In this Rainer Report Thom Rainer examines five reasons why our efforts to lead change may fail. Watch Now

What to Look for in Church Technology

While each church’s workflow and order of service is different, and every tech solution may not fit every congregation, there are some non-negotiable features you should look for in every potential technology buy.... Read More

Sold: The Business of Sex Trafficking

Sold by traffickers, trapped for years and raped many times a day … this is the life of tens of thousands of underage girls in Bangladesh. We hear their stories.... Read More

Christians Should Desire the Salvation of All People Because God Does

Every Christian should desire that all people repent and come to a knowledge of the truth. And we should do so because God desires the same. Read More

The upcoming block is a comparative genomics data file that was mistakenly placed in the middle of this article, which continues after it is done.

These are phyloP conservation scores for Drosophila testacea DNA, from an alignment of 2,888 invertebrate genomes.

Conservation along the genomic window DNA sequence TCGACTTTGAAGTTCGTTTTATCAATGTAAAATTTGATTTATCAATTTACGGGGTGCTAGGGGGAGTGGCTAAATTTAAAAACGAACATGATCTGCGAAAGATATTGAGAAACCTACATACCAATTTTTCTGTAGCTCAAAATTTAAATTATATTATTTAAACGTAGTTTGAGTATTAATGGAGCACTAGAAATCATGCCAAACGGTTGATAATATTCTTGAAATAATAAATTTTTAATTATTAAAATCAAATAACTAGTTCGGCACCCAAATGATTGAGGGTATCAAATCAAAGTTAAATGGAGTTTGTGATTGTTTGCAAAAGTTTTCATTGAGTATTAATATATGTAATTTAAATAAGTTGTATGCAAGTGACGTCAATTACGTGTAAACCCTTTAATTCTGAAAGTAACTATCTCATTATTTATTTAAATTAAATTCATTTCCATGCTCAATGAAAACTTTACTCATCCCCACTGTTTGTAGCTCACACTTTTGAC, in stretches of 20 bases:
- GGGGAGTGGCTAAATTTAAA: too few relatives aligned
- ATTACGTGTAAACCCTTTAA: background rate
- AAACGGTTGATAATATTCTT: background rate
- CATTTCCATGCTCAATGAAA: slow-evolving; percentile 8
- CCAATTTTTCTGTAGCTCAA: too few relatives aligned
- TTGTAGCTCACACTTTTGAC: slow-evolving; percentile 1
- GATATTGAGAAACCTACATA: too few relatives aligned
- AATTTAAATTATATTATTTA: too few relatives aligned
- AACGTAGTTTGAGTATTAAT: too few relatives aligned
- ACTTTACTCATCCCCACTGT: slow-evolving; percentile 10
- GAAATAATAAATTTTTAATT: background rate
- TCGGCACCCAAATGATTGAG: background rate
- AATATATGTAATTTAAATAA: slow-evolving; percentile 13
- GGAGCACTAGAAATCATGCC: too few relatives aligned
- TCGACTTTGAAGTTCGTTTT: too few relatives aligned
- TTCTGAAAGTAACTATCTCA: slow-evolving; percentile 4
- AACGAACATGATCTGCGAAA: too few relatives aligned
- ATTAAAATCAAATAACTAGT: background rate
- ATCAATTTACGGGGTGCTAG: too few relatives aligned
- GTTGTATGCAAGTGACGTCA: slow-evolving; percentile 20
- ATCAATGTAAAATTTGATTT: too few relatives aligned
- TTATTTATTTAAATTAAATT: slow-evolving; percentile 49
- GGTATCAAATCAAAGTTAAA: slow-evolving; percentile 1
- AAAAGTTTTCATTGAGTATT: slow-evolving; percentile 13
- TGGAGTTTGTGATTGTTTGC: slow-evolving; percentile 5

Tuesday, July 09, 2019

Tuesday's Catch: The Church Next Door and More

The Church Next Door

The cell church/house church movement today is a desire to return to the New Testament when the church met where the people lived. Rather than a “come and see” strategy, cell ministry is a yearning to take the church next door. Lawrence Khong writes in The Apostolic Cell Church, “The devil wants to trap us within the four walls of the church. Criminals don’t care if the policeman is pushing papers-as long as he’s not out on the street” (p. 38). Read More

What Calvin Might Say to Church Planters Today

Have you ever wondered what it would’ve been like to plant a church in 16th-century Geneva? Imagine starting a new church at the center of what’s come to be known as the Protestant Reformation. At the very least, it would’ve been nice to talk with John Calvin (and others) about life and pastoral ministry. Read More

5 Types of Pastors Who Bungle Abuse in the Church

Jennifer Michelle Greenberg describes five pastor types who bungle abuse and explains why. Read More